ERCP (endoscopic retrograde cholangio-pancreatography)
An ERCP is a test that allows doctors to look at the pancreas, gallbladder and bile duct. They can take a biopsy during the test.
Doctors may use an ERCP (endoscopic retrograde cholangio-pancreatography) to help diagnose pancreatic cancer, gallbladder cancer or bile duct cancer. The doctor can take a biopsy during the test. It can also be used to unblock the bile ducts and relieve jaundice.
The doctor passes a thin, flexible tube called an endoscope down your throat. This goes down into your stomach and into the first part of the small bowel (duodenum).
You should not eat or drink anything for 6 hours before the test. This is so your stomach and the first part of your small bowel (duodenum) are empty.
You will have antibiotics before an ERCP, to help prevent infection. You may need to stay in hospital overnight.
The doctor or nurse will give you a tablet or an injection to relax you (a sedative). They also use a local anaesthetic spray to numb your throat. Rarely, doctors do this test under general anaesthetic (while you are asleep).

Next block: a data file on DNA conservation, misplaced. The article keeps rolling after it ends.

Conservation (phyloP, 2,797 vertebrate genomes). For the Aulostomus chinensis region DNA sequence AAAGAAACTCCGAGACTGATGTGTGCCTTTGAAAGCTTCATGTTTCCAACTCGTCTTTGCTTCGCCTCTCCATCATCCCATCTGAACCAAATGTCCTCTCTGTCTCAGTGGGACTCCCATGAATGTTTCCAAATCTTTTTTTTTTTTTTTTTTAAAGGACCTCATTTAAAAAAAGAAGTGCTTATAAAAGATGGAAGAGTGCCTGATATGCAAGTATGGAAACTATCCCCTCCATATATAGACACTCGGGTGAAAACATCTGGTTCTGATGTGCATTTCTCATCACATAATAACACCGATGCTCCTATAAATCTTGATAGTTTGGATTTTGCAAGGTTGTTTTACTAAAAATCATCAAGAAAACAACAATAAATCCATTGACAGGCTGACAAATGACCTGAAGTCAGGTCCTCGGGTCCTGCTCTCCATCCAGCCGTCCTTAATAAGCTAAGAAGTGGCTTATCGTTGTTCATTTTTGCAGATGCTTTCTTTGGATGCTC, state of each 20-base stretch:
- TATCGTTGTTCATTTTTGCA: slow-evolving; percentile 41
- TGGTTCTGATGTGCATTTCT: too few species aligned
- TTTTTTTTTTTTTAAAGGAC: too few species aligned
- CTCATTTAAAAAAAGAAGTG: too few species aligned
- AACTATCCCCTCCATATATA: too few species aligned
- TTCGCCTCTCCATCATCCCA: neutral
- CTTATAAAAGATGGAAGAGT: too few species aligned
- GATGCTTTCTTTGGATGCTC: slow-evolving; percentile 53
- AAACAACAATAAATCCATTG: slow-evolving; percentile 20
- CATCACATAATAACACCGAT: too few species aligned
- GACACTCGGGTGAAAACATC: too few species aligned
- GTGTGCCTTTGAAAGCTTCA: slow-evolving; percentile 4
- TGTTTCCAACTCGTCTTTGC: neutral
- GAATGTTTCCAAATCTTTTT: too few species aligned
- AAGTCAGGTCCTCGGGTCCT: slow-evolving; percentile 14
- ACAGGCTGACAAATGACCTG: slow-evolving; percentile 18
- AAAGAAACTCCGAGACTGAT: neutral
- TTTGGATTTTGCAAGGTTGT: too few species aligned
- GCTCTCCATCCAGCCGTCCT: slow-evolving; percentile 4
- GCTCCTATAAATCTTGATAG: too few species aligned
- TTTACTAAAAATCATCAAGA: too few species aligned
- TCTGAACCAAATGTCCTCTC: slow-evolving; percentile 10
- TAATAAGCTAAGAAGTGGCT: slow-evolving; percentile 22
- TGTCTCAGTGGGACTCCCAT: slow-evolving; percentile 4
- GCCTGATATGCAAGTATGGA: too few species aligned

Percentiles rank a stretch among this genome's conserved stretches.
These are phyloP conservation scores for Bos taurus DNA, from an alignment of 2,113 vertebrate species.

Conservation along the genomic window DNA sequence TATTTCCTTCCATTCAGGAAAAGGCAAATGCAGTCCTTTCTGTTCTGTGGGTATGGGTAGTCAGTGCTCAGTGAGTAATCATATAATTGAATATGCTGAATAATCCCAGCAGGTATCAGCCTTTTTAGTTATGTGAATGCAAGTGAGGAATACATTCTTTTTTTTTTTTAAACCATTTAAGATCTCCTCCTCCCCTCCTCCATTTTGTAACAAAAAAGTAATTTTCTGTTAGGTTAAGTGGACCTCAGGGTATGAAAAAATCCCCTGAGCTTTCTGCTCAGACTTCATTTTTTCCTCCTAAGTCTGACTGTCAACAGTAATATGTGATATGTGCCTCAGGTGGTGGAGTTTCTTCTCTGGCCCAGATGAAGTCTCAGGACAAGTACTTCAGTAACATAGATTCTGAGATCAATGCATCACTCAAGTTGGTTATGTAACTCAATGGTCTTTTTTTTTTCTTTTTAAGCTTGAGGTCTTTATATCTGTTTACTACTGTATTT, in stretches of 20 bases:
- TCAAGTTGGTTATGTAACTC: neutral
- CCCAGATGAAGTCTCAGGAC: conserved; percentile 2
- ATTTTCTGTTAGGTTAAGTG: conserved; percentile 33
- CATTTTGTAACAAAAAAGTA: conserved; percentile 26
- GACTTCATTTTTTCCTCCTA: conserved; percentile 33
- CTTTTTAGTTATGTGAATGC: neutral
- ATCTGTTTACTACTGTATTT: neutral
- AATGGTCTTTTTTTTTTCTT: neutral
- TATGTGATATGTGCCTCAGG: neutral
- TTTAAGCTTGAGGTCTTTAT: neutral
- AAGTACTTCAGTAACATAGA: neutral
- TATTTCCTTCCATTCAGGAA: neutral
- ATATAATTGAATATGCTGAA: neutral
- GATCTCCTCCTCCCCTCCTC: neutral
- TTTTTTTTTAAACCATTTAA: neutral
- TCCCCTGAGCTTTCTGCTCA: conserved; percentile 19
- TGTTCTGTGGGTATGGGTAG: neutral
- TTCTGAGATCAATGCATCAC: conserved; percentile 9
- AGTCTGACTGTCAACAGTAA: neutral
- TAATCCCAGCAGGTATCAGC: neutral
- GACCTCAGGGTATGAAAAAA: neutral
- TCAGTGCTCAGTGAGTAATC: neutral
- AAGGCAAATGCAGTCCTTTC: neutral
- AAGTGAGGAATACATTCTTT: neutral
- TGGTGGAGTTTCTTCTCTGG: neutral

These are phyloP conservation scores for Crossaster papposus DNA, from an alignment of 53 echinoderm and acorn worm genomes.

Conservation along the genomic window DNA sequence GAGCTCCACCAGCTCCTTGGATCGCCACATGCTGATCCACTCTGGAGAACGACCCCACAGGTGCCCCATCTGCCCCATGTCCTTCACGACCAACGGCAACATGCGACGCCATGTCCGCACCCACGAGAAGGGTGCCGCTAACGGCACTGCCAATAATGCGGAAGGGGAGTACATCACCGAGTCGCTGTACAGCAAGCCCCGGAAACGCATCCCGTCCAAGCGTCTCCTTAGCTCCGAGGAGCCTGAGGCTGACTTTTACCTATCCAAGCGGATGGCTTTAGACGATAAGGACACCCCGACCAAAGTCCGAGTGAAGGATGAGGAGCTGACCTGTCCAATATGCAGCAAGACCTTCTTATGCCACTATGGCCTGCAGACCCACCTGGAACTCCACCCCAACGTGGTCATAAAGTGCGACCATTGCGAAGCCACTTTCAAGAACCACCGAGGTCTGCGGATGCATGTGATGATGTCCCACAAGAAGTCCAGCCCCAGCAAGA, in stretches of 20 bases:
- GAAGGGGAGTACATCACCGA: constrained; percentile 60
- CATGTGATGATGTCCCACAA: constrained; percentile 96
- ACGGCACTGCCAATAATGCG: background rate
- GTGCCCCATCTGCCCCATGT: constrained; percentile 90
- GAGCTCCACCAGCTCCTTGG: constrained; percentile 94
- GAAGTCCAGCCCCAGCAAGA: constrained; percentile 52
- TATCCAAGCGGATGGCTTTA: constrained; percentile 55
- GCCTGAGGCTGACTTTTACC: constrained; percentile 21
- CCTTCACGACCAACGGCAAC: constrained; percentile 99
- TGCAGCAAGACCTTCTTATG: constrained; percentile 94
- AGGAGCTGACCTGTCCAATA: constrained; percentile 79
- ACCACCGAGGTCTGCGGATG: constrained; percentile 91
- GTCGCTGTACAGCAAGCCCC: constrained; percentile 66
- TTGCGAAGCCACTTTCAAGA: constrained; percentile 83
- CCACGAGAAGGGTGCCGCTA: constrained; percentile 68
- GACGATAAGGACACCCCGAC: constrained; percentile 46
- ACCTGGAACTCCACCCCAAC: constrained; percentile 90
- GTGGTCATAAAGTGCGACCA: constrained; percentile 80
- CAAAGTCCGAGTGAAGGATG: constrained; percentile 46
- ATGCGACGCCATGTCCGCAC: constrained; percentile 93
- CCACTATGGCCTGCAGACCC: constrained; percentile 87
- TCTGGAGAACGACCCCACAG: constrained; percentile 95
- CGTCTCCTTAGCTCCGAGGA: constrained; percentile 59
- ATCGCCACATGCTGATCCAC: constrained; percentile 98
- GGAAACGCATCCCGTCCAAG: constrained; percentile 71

Your doctor will look down the endoscope. This helps them find the openings where the bile duct and the pancreatic duct drain into the duodenum. They can inject a dye which shows up on x-rays into the ducts. This helps them to see if there is a blockage, or any abnormal areas.
If there is a blockage, your doctor may put in a small tube to open the duct. This is called a stent.
Below is a sample of the sources used in our gallbladder cancer information. If you would like more information about the sources we use, please contact us at email@example.com
Biliary Cancer: ESMO Clinical Practice Guidelines for diagnosis, treatment and follow up. 2016. Vol 27, 5. pp.28-37.
Uptodate: Surgical management of gallbladder cancer. 2018. www.uptodate.com/contents/surgical-management-of-gallbladder-cancer
This information has been written, revised and edited by Macmillan Cancer Support’s Cancer Information Development team. It has been reviewed by expert medical and health professionals and people living with cancer. It has been approved by Dr Paul Ross, Consultant Medical Oncologist.
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